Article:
Are Astros General Manager Jeff Luhnow and manager Bo Porter on the same page? The short answer is, yes. But to even the most attentive fan it may not always seem that way.
The first thing we need to understand is that managers and general managers have their own unique set of priorities. Although they share the same ultimate goal of winning, they have different ways of going about their daily responsibilities.
The manager is under pressure to win now or risk losing his job, whereas the general manager (especially on a rebuilding team like the Astros) must look at things on more of a long term basis. At the same time, both men must be able to understand each others positions and remain in constant contact. I’m pretty sure that Luhnow and Porter are doing all of those things.
Bo Porter (Rick Osentoski-USA TODAY Sports)
I believe Porter is indeed trying to win. A perfect example would be his handling of Erik Bedard’s no-hit bid. When it became obvious that Bedard had hit the wall, Porter went to the mound to check on him. Not every manager would have done that, considering the circumstances. Porter then made the call to the bullpen, which was the right move to make in an effort to win the game.
The problem for Porter this season is the fact that he simply doesn’t have the horses to work with. Sure Luhnow has beefed up the farm system, but the big league roster leaves much to be desired. Porter is trying to do the best he can with the tools he has been given. He is also a rookie manager who is still learning on the job — more on that later.
Recently, Porter had inserted Carlos Pena into the leadoff spot. His reasoning being the fact that Pena possessed good on-base skills and made pitchers throw a lot of pitches. When Pena wasn’t batting leadoff, we saw Jake Elmore in that spot. Elmore is one of the only other players on the roster with above average on-base skills. This seems like a pretty sound strategy to me. But…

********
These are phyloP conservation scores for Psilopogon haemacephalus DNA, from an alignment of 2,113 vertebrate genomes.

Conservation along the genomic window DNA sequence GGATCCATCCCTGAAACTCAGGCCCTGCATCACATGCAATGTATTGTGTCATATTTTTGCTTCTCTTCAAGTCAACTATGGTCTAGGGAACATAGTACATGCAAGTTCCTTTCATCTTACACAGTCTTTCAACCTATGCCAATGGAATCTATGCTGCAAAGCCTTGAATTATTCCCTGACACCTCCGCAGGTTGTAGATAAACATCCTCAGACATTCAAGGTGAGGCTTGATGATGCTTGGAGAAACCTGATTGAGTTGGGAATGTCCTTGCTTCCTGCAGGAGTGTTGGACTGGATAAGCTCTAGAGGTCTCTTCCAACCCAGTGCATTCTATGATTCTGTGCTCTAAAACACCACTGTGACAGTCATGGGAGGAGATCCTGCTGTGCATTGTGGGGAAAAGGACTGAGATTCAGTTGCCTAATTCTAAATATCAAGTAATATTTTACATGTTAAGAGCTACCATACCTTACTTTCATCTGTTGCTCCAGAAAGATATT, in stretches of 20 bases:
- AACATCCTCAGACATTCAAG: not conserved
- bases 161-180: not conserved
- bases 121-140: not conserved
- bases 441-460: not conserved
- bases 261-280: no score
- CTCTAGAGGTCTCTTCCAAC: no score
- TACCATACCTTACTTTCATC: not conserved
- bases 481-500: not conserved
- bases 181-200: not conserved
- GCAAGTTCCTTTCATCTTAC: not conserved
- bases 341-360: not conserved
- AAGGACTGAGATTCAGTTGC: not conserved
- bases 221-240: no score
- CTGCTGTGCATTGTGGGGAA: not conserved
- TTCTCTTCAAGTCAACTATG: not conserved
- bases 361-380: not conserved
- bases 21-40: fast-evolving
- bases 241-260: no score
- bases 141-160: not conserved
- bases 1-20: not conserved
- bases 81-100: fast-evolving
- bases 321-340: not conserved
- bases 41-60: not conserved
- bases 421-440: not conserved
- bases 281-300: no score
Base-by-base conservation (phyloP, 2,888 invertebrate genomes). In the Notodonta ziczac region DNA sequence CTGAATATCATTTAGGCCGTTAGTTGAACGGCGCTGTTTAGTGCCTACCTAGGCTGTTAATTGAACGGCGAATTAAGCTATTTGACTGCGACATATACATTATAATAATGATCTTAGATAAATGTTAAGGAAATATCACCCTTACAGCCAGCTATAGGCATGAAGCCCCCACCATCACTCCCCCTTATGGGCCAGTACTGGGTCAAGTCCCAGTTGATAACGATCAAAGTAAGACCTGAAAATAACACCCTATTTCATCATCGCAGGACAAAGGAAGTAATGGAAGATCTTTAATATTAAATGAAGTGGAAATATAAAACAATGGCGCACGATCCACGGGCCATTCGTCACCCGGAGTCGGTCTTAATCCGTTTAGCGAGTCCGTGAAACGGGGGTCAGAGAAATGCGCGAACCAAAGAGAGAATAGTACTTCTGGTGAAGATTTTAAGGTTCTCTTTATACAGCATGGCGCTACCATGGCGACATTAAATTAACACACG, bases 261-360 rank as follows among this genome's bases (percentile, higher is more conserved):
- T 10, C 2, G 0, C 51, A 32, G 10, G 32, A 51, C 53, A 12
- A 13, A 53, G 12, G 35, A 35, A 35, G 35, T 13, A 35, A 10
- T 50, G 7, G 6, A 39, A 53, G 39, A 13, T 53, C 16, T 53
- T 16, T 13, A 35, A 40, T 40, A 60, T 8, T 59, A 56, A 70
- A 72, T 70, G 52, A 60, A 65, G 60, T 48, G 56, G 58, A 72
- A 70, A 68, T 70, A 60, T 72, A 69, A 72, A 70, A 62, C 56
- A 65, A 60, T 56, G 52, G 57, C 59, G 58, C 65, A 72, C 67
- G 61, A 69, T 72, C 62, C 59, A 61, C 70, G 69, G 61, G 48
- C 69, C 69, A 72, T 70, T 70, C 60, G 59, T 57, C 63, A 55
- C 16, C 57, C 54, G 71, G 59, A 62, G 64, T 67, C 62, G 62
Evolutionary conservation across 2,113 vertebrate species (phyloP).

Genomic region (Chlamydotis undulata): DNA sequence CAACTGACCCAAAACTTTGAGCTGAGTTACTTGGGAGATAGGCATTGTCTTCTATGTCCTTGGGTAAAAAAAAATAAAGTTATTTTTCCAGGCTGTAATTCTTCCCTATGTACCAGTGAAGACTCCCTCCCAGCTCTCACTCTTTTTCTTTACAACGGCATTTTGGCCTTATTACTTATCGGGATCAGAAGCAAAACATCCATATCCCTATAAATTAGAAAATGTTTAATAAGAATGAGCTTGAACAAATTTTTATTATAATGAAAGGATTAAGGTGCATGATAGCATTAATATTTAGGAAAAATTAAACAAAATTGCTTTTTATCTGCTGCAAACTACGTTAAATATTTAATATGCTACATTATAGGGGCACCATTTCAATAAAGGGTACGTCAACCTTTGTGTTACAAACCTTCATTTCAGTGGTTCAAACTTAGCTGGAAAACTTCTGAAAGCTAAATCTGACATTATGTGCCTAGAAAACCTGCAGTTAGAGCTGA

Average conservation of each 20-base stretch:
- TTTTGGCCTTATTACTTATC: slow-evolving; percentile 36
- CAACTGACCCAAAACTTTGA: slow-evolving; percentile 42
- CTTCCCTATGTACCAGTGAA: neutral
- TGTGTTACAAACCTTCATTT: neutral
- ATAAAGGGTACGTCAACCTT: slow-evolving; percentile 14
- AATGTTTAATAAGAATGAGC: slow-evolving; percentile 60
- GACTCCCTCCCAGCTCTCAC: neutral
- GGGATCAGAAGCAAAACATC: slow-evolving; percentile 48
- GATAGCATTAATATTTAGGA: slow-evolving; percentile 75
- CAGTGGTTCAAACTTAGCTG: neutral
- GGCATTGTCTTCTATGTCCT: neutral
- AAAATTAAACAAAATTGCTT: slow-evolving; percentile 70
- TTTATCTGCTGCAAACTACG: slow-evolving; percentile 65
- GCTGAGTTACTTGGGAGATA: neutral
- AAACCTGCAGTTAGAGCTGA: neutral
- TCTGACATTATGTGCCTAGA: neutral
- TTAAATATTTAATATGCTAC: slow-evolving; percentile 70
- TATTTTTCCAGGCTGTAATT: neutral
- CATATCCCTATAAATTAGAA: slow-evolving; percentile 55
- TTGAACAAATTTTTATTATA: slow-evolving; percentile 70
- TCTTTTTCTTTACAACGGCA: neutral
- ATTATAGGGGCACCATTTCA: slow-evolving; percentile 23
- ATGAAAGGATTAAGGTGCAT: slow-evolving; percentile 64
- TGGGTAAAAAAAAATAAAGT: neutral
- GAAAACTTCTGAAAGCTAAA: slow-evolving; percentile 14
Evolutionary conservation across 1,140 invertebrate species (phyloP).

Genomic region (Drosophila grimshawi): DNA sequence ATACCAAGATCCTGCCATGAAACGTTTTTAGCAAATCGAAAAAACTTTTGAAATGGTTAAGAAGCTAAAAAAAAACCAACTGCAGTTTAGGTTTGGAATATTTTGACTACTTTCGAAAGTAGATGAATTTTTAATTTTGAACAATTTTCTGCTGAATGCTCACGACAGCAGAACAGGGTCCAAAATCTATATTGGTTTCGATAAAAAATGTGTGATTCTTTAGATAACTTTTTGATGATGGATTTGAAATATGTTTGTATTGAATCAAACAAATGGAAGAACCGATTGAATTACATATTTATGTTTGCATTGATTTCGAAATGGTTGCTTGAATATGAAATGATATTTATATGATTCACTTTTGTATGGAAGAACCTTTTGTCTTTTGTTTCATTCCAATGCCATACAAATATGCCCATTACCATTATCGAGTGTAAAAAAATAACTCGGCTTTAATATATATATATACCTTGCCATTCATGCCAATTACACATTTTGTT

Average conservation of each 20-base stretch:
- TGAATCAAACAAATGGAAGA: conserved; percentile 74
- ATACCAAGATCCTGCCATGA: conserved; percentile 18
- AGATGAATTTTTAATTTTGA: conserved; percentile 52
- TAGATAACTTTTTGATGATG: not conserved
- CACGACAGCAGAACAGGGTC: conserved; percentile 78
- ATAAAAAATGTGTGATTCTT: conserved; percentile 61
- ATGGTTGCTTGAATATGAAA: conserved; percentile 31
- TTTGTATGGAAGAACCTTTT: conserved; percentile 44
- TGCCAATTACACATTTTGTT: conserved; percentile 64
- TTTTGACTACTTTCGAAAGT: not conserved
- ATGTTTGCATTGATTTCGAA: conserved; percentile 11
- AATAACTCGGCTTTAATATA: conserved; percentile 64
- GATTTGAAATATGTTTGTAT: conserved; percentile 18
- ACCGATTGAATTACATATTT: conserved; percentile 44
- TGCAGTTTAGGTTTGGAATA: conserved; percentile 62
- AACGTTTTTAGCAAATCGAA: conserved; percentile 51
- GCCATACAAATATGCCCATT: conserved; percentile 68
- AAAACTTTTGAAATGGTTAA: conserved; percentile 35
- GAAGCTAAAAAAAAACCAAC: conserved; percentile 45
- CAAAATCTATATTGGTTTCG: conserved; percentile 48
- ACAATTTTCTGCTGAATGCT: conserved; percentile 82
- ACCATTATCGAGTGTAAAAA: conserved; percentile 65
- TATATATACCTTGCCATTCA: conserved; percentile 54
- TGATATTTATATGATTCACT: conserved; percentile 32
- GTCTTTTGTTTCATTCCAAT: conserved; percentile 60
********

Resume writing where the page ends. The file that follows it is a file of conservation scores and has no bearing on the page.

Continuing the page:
Yesterday’s flurry of roster moves effectively stripped Porter of the two players that he had been using in the all-important leadoff position – prompting the aforementioned question in the title of this post. Pena was designated for assignment and Jonathan Villar was brought up to be the everyday shortstop, relegating Elmore to a utility role.
I actually have less of a problem with the roster moves than I do with some of Porter’s lineup decisions. First of all, Jake Elmore should have never been playing shortstop. As I have stated before, I believe shortstop is one of the most important positions on the field when it comes to defense. I don’t care if my shortstop hits .215, as long as he is a good defender (see Adam Everrett).
With Marwin Gonzalez in AAA, Ronny Cedeno was the best defensive shortstop on the roster. But instead of playing Cedeno at short Porter went with the inexperienced Elmore. To further aggravate me, Porter used Cedeno in the DH role. Trust me — Luhnow didn’t sign Cedeno to be a DH! With Cedeno also designated for assignment yesterday, we don’t have to worry about that happening any more.
Villar is now the everyday shortstop and Porter has him in the leadoff spot tonight. I’m glad to see the upgrade defensively but I’m not a big fan of putting the youngster in the leadoff spot. It conjures up too many memories of the failed Robbie Grossman experiment. I’d rather see Villar eased in at the bottom of the order with Altuve batting leadoff. The managerial decisions can be made quite easily while sitting here at my keyboard. I get the feeling that pulling the strings from the actual dugout is a little bit harder.